SQL Azure Migration Wizard
SQL Azure provides relational database capability in the cloud. One of the features that is missing is a way to move databases up or down from your in-house SQL server. So how do you move a database schema and data up to the cloud? In this tip I will walk through a utility that will help make the migration much easier.
SQL Azure is Microsoft's relational database that is part of its Windows Azure Cloud Platform as a Service offering. While it includes most of the features of SQL Server 2008 it doesn't include any backup or restore capabilities that allow for hoisting schema and data from an on-premises database up to SQL Azure. The documentation refers to using SQL Server Management Studio's (SSMS) scripting capability for this task.
While SSMS has the ability to script both schema and data there are several problems with this approach:
- SSMS scripts all database features, but there are some features that SQL Azure doesn't support
- SSMS doesn't always get the order of objects correct
- SSMS scripts data as individual insert statements, which can be very slow
Recognizing that the SSMS approach doesn't work very well, two programmers, George Huey and Wade Wegner created the SQL Azure Migration (SAMW) wizard and posted it on CodePlex. You'll find the project on the SQL Azure Migration Wizard page where you can download the program including the source code, engage in discussions and even post a patch if you're interested in contributing to the project.
You'll need the SQL Server R2 client tools (November CTP or later) and the .Net Framework on the machine where you unzip the download file. There's no install program, at least not yet, just the SQLAzureMW.exe program and configuration files.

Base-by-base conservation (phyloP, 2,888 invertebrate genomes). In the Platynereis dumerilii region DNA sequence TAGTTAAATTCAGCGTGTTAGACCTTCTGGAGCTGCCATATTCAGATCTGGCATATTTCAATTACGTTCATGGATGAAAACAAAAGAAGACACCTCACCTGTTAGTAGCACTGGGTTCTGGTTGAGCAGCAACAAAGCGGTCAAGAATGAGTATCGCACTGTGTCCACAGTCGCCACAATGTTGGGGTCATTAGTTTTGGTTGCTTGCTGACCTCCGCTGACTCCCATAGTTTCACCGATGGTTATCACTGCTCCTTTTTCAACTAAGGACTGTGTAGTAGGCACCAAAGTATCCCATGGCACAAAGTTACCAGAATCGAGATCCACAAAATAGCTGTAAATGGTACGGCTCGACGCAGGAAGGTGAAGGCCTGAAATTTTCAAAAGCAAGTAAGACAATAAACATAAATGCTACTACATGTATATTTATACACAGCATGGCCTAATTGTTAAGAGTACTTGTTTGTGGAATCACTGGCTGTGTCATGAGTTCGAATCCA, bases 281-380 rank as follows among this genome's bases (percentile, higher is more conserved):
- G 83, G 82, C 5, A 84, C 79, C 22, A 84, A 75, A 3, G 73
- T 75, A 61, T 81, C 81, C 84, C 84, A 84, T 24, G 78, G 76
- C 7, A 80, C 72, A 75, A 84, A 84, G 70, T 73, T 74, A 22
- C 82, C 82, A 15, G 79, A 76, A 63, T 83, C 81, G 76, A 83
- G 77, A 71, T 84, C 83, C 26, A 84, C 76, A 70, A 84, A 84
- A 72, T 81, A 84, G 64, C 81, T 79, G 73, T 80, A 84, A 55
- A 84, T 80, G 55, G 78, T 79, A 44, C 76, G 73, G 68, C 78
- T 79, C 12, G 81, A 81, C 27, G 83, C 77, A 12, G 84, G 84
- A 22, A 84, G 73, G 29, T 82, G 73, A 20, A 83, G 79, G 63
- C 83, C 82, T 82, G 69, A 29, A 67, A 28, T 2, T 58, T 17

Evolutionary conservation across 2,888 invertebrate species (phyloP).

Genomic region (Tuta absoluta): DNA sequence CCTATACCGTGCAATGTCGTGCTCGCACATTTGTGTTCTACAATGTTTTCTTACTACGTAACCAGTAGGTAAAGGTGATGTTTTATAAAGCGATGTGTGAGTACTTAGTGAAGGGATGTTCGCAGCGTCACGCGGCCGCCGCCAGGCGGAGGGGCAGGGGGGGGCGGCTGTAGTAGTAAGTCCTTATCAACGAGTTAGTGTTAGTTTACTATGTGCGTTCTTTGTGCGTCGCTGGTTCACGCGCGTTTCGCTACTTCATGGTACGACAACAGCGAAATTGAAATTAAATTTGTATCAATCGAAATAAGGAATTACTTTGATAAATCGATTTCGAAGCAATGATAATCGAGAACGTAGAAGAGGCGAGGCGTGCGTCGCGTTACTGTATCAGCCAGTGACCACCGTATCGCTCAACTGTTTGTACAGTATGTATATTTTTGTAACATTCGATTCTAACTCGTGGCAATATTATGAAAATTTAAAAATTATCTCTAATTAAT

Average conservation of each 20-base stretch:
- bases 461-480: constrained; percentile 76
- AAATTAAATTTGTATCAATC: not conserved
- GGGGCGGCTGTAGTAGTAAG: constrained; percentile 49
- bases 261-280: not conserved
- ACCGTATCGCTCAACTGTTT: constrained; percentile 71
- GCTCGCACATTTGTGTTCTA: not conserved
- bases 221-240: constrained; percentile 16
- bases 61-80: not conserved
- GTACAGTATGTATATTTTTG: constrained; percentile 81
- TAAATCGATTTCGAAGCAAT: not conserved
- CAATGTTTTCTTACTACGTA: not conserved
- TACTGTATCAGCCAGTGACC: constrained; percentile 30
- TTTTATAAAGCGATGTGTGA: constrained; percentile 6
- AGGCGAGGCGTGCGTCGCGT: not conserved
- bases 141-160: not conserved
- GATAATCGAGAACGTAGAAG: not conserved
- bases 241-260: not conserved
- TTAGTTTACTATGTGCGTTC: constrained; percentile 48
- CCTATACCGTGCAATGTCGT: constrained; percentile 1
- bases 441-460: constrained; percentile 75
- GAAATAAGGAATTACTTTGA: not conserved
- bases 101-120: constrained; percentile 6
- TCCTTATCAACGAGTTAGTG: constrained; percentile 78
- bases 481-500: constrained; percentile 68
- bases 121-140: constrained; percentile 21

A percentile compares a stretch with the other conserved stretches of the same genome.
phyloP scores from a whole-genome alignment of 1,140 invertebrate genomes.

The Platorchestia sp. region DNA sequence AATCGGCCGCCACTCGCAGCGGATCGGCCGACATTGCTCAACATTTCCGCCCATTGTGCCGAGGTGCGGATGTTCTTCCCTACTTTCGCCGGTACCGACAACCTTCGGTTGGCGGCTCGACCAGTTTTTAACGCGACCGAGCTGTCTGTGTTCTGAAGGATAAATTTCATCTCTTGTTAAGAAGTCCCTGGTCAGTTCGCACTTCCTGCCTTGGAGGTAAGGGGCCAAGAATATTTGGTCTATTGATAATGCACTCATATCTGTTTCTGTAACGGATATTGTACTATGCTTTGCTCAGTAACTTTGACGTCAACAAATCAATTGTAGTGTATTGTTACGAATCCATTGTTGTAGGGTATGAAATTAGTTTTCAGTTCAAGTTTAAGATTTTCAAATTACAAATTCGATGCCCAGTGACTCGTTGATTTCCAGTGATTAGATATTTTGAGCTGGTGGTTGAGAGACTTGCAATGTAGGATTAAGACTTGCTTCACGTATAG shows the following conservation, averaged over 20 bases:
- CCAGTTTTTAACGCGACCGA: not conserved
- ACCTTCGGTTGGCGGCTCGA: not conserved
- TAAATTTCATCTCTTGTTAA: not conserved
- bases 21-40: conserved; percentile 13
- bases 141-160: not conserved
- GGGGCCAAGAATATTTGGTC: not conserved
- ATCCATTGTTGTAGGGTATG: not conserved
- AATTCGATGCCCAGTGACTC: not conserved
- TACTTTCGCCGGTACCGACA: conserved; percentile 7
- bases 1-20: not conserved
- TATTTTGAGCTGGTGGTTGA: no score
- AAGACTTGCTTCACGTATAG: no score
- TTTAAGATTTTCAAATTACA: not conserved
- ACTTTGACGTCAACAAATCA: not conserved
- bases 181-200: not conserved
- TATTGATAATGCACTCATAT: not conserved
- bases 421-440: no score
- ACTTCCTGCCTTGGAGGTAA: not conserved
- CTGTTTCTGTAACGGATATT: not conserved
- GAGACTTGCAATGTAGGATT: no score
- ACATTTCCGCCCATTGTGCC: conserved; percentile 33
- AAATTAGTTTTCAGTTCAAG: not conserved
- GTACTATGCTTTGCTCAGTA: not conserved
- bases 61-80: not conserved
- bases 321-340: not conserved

SAMW is a wizard style Windows Forms program. When the SAMW is started the first task is to select a process to apply. The available options, shown below, allow you to analyze and move schema and data between databases on the local network and SQL Azure databases. For the purposes of this article we'll follow the Analyze and Migrate Wizard shown selected here.
One of the features that makes SAMW much more than a scripting tool is the optional analysis step. SQL Azure is based on SQL Server 2008, but the features that Azure supports are not identical to terrestrial SQL Server 2008. The Azure T-SQL is a subset of the full 2008 T-SQL. The analysis step examines scripts looking for features or syntax that doesn't work in SQL Azure. Some typical issues are:
- Tables without clustered indexes
- Cross database references
- use of SQLCLR or one of the built-in data types that depend on the CLR such as hierarchyid
SAMW will find these issues and many more by examining the T-SQL using regular expressions and can in addition, suggest or make changes. In particular, it does a good job of adding clustered indexes to tables that don't have them.
As you can see from the choices above there are three places that the T-SQL used for the analysis can come from:
- The Database
- A file of T-SQL code
- A SQL Profiler Trace file